Recently, one of our subscribers wrote to us because he had concerns about solar power arising from a documentary he had just finished watching. As luck would have it, our most recent newsletter must have hit his inbox just after he finished the film. This fortune gives us the opportunity to help correct certain persistent myths before they reroot once more.
Given the timing, the likelihood seems pretty strong that the documentary he watched was Planet of the Humans. It is certainly the most current exemplar in a list of popular culture defamation assaults against renewable energy, which perpetuate old myths that should long since have been laid to rest by the preponderance of scientific findings.
The essence of the criticism that our correspondent took from the documentary was an old canard indeed: that the material and manufacturing inputs into solar PV equipment and installation outweigh the production from the installations themselves, either in energy or greenhouse gas (GHG) emissions terms.
This has been repeatedly and conclusively demonstrated to be false. Unfortunately, it’s a conclusion that is easily disseminated because the concepts of life-cycle analysis and energy payback are somewhat complex and require expert analysis. Moreover, the documentary marshals certain qualitative evidence that seems to support the conclusion. Some of this evidence is accurate and relevant — but it is not quantitatively conclusive to the question at hand.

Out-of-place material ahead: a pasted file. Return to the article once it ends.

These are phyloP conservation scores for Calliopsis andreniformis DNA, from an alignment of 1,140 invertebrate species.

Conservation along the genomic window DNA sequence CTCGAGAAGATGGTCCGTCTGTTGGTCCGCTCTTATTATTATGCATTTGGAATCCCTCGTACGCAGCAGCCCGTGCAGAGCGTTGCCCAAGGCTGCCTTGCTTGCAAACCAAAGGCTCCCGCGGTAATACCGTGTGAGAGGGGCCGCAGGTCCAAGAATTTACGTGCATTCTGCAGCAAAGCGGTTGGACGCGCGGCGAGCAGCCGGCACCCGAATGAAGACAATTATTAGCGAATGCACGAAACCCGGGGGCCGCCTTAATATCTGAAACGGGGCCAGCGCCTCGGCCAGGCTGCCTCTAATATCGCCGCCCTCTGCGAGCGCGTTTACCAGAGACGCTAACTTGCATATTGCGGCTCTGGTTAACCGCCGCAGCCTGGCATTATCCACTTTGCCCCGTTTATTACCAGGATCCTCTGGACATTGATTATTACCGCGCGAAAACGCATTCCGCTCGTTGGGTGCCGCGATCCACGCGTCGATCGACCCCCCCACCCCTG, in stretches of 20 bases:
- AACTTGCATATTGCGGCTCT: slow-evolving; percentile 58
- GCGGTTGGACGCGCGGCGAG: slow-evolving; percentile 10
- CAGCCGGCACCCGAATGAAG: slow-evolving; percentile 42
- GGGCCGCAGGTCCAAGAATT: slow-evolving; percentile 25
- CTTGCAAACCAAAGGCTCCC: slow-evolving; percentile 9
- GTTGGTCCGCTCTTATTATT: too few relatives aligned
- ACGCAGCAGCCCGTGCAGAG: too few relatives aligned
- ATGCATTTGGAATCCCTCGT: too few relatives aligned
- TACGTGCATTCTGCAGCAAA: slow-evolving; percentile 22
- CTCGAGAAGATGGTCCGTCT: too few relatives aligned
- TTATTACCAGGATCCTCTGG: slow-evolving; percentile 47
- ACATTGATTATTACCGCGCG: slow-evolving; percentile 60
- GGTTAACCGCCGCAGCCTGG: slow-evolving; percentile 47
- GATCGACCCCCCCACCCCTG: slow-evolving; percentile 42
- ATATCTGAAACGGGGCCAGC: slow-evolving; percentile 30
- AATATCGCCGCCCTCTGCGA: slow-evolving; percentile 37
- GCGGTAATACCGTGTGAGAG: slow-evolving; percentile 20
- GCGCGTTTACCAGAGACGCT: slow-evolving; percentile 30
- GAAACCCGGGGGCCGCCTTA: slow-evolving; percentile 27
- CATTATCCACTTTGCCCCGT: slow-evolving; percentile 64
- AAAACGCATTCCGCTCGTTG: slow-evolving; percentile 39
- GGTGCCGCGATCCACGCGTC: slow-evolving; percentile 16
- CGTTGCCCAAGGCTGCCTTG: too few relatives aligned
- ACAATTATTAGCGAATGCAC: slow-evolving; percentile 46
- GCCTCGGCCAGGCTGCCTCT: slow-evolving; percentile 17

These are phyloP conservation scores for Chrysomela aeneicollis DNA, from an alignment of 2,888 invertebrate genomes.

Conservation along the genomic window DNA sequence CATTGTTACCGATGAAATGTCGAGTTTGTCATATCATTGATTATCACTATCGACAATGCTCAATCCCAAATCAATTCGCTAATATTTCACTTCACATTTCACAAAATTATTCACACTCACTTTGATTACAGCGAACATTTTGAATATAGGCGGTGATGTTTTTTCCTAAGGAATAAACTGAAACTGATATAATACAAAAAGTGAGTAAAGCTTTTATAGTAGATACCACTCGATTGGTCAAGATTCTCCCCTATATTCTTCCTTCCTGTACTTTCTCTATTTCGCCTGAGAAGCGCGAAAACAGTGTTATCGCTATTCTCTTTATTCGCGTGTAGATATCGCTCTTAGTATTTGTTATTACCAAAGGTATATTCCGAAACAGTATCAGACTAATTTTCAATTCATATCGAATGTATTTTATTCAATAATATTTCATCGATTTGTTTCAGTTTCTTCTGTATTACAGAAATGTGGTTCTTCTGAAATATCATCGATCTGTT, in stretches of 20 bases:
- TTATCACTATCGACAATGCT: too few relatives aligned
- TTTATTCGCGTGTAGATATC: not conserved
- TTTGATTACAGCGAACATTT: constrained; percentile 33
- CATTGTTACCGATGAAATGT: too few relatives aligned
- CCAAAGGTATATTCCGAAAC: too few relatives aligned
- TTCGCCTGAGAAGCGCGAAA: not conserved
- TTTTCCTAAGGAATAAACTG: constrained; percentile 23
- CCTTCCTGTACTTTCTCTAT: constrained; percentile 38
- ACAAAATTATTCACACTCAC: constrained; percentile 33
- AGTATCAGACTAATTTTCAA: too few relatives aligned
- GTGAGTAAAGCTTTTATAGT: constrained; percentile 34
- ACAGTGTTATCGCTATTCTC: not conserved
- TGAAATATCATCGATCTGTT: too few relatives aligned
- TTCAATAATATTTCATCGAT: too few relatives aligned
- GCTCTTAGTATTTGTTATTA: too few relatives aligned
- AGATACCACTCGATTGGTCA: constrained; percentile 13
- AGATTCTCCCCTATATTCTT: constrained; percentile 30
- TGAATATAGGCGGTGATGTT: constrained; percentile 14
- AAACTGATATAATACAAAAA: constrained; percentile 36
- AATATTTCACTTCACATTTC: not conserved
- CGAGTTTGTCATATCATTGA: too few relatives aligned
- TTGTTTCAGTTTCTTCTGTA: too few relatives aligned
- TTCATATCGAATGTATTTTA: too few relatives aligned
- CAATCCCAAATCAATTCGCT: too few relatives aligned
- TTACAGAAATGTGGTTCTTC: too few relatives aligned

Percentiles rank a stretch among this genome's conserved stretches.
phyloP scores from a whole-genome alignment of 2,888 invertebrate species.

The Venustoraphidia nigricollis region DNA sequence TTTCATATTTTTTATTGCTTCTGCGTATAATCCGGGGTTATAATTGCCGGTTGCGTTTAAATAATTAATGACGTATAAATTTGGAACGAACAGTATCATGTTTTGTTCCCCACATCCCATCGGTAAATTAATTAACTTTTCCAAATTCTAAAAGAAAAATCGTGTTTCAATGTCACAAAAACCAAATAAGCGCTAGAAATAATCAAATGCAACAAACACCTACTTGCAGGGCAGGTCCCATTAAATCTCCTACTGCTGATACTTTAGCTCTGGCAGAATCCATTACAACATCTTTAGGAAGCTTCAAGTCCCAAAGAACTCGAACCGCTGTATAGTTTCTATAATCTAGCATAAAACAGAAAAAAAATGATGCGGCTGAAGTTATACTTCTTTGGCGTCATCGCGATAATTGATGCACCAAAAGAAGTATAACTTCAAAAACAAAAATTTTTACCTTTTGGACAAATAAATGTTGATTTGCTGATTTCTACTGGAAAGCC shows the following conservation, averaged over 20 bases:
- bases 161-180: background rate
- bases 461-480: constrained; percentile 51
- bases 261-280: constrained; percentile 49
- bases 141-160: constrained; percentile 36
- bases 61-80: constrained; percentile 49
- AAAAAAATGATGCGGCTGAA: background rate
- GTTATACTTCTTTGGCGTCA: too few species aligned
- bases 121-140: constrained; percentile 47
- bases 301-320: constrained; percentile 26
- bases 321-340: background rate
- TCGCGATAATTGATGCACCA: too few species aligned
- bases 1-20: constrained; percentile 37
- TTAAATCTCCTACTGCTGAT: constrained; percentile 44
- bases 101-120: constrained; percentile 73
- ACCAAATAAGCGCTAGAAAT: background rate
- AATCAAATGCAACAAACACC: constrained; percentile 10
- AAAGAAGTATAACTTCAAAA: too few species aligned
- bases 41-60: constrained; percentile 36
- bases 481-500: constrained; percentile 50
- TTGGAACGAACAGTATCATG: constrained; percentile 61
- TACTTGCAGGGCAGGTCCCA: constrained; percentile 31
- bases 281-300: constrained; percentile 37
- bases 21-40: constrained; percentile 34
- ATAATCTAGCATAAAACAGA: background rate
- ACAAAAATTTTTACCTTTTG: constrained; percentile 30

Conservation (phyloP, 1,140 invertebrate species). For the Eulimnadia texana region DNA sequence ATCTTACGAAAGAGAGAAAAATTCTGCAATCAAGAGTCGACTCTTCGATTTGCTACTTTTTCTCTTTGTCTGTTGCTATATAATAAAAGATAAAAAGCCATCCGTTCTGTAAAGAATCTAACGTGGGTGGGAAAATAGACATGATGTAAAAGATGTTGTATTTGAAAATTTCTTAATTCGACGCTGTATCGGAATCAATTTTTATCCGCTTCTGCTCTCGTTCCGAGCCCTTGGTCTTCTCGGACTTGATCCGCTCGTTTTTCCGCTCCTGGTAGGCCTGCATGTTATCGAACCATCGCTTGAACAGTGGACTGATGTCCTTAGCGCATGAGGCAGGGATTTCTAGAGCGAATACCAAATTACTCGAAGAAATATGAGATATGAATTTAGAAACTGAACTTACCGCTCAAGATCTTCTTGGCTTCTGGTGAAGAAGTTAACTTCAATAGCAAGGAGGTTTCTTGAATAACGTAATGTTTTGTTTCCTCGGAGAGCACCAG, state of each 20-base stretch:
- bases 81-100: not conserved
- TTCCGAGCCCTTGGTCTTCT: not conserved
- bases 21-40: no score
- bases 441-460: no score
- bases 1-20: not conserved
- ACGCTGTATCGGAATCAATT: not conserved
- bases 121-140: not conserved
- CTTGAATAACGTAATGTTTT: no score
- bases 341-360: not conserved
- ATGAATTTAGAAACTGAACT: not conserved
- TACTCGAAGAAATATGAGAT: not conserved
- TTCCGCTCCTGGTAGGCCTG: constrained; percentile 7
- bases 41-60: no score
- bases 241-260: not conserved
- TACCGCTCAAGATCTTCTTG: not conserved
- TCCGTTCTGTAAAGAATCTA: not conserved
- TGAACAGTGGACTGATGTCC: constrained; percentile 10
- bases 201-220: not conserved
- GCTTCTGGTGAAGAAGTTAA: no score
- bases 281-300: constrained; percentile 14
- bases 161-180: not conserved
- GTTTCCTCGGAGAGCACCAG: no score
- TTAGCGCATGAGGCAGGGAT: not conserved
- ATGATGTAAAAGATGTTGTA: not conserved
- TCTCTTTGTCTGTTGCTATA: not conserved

For instance, the documentary and our correspondent avers that the production of materials essential for solar module manufacturing requires mining, processing and transportation, some of which uses fossil fuels. This is true and it is also relevant to the life-cycle assessment of solar PV. Indeed, that is why life-cycle assessments take these upstream processes into account. Ditto for the fact that solar PV efficiency tends to degrade over the time period that it is in operation.
No energy source is perfect. Cherrypicking anecdotes about the downsides of any one energy source can make for engaging entertainment, but it leads us nowhere useful in comparing energy source options, given the multifactorial analysis necessary to undertake this analysis.
That’s where energy payback analysis and life-cycle assessment comes in. On that score, the verdict is in, and it’s clear. While applications of solar PV can vary widely, the energy-payback time of solar PV typically ranges from a matter of months to two or three years. In other words, it takes only a fraction of the expected operational lifespan of a typical solar PV installation to recover the energy inputs in their manufacturing, distribution and transportation.
The scorecard on GHGs is equally stark. The life-cycle GHG emissions associated with solar PV on a per-kWh of production basis are typically less than a tenth of the highest-efficiency gas power plants and one-twentieth that of coal. In other words, if you’re displacing fossil-powered generation, producing electricity from solar power (or wind, biomass, run-of-river hydro or geothermal, for that matter), you are reducing emissions dramatically.
These ballpark results have been confirmed and reconfirmed in peer-reviewed meta-analysis after meta-analysis after meta-analysis after meta-analysis, cumulatively reviewing dozens of underlying studies. Unfortunately, so long as drive-by treatments in popular culture keep perpetuating these kinds of myths, public duty will compel scientists to continue to spend time beating back this misinformation.